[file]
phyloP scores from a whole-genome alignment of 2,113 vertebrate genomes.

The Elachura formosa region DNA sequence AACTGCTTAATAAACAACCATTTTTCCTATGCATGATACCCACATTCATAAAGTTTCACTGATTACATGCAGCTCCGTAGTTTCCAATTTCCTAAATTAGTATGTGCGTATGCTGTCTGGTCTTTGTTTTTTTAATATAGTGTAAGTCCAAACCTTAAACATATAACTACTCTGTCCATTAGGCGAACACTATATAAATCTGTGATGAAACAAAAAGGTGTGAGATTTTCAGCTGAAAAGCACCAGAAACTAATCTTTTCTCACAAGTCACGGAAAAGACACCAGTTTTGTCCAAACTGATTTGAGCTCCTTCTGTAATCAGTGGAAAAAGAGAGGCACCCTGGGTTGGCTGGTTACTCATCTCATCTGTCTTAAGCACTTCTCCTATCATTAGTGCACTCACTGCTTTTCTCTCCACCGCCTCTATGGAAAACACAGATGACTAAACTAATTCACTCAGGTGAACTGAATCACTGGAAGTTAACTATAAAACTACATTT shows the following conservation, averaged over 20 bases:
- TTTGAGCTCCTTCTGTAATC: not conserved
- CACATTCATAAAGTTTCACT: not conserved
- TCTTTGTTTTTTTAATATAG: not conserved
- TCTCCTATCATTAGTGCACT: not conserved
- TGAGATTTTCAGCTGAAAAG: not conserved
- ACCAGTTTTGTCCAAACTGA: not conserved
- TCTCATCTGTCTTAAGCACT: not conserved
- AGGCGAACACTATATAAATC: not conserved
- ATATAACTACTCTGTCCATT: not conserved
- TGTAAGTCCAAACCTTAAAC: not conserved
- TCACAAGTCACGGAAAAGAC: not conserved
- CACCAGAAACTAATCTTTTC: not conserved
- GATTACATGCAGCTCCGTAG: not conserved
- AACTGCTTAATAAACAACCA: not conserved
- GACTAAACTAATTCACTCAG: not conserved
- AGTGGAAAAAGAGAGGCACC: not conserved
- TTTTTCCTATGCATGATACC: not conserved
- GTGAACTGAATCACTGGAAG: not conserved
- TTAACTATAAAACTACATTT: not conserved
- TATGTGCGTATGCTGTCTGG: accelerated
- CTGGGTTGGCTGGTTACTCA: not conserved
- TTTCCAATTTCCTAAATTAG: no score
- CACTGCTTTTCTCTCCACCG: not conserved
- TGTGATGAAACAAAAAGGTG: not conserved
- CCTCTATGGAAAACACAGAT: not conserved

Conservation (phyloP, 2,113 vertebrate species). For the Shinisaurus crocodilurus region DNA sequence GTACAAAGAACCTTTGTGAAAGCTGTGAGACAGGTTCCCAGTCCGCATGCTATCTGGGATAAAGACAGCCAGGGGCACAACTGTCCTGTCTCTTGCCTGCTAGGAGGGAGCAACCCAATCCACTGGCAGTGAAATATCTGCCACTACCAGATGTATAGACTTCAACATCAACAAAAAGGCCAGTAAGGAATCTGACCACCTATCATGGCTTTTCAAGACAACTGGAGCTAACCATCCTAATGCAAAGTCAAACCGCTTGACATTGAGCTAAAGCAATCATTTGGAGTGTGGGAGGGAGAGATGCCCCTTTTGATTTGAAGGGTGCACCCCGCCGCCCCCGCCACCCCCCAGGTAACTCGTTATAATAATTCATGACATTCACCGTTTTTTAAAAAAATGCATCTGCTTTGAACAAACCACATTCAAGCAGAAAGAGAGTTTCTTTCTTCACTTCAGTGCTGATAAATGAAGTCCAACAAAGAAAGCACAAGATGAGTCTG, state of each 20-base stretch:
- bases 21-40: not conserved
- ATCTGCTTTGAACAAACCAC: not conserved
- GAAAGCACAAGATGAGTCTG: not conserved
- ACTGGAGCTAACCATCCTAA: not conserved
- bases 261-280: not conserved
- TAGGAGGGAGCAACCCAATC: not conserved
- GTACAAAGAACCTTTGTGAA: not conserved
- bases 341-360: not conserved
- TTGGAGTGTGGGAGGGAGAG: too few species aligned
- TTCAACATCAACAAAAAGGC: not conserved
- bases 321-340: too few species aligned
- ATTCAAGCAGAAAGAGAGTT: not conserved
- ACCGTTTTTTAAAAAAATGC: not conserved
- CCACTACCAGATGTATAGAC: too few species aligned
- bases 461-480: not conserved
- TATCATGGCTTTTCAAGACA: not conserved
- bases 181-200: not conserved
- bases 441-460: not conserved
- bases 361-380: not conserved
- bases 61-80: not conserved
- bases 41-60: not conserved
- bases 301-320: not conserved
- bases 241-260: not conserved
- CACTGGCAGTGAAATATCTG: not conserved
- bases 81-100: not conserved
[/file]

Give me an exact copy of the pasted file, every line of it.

phyloP scores from a whole-genome alignment of 2,113 vertebrate genomes.

The Elachura formosa region DNA sequence AACTGCTTAATAAACAACCATTTTTCCTATGCATGATACCCACATTCATAAAGTTTCACTGATTACATGCAGCTCCGTAGTTTCCAATTTCCTAAATTAGTATGTGCGTATGCTGTCTGGTCTTTGTTTTTTTAATATAGTGTAAGTCCAAACCTTAAACATATAACTACTCTGTCCATTAGGCGAACACTATATAAATCTGTGATGAAACAAAAAGGTGTGAGATTTTCAGCTGAAAAGCACCAGAAACTAATCTTTTCTCACAAGTCACGGAAAAGACACCAGTTTTGTCCAAACTGATTTGAGCTCCTTCTGTAATCAGTGGAAAAAGAGAGGCACCCTGGGTTGGCTGGTTACTCATCTCATCTGTCTTAAGCACTTCTCCTATCATTAGTGCACTCACTGCTTTTCTCTCCACCGCCTCTATGGAAAACACAGATGACTAAACTAATTCACTCAGGTGAACTGAATCACTGGAAGTTAACTATAAAACTACATTT shows the following conservation, averaged over 20 bases:
- TTTGAGCTCCTTCTGTAATC: not conserved
- CACATTCATAAAGTTTCACT: not conserved
- TCTTTGTTTTTTTAATATAG: not conserved
- TCTCCTATCATTAGTGCACT: not conserved
- TGAGATTTTCAGCTGAAAAG: not conserved
- ACCAGTTTTGTCCAAACTGA: not conserved
- TCTCATCTGTCTTAAGCACT: not conserved
- AGGCGAACACTATATAAATC: not conserved
- ATATAACTACTCTGTCCATT: not conserved
- TGTAAGTCCAAACCTTAAAC: not conserved
- TCACAAGTCACGGAAAAGAC: not conserved
- CACCAGAAACTAATCTTTTC: not conserved
- GATTACATGCAGCTCCGTAG: not conserved
- AACTGCTTAATAAACAACCA: not conserved
- GACTAAACTAATTCACTCAG: not conserved
- AGTGGAAAAAGAGAGGCACC: not conserved
- TTTTTCCTATGCATGATACC: not conserved
- GTGAACTGAATCACTGGAAG: not conserved
- TTAACTATAAAACTACATTT: not conserved
- TATGTGCGTATGCTGTCTGG: accelerated
- CTGGGTTGGCTGGTTACTCA: not conserved
- TTTCCAATTTCCTAAATTAG: no score
- CACTGCTTTTCTCTCCACCG: not conserved
- TGTGATGAAACAAAAAGGTG: not conserved
- CCTCTATGGAAAACACAGAT: not conserved

Conservation (phyloP, 2,113 vertebrate species). For the Shinisaurus crocodilurus region DNA sequence GTACAAAGAACCTTTGTGAAAGCTGTGAGACAGGTTCCCAGTCCGCATGCTATCTGGGATAAAGACAGCCAGGGGCACAACTGTCCTGTCTCTTGCCTGCTAGGAGGGAGCAACCCAATCCACTGGCAGTGAAATATCTGCCACTACCAGATGTATAGACTTCAACATCAACAAAAAGGCCAGTAAGGAATCTGACCACCTATCATGGCTTTTCAAGACAACTGGAGCTAACCATCCTAATGCAAAGTCAAACCGCTTGACATTGAGCTAAAGCAATCATTTGGAGTGTGGGAGGGAGAGATGCCCCTTTTGATTTGAAGGGTGCACCCCGCCGCCCCCGCCACCCCCCAGGTAACTCGTTATAATAATTCATGACATTCACCGTTTTTTAAAAAAATGCATCTGCTTTGAACAAACCACATTCAAGCAGAAAGAGAGTTTCTTTCTTCACTTCAGTGCTGATAAATGAAGTCCAACAAAGAAAGCACAAGATGAGTCTG, state of each 20-base stretch:
- bases 21-40: not conserved
- ATCTGCTTTGAACAAACCAC: not conserved
- GAAAGCACAAGATGAGTCTG: not conserved
- ACTGGAGCTAACCATCCTAA: not conserved
- bases 261-280: not conserved
- TAGGAGGGAGCAACCCAATC: not conserved
- GTACAAAGAACCTTTGTGAA: not conserved
- bases 341-360: not conserved
- TTGGAGTGTGGGAGGGAGAG: too few species aligned
- TTCAACATCAACAAAAAGGC: not conserved
- bases 321-340: too few species aligned
- ATTCAAGCAGAAAGAGAGTT: not conserved
- ACCGTTTTTTAAAAAAATGC: not conserved
- CCACTACCAGATGTATAGAC: too few species aligned
- bases 461-480: not conserved
- TATCATGGCTTTTCAAGACA: not conserved
- bases 181-200: not conserved
- bases 441-460: not conserved
- bases 361-380: not conserved
- bases 61-80: not conserved
- bases 41-60: not conserved
- bases 301-320: not conserved
- bases 241-260: not conserved
- CACTGGCAGTGAAATATCTG: not conserved
- bases 81-100: not conserved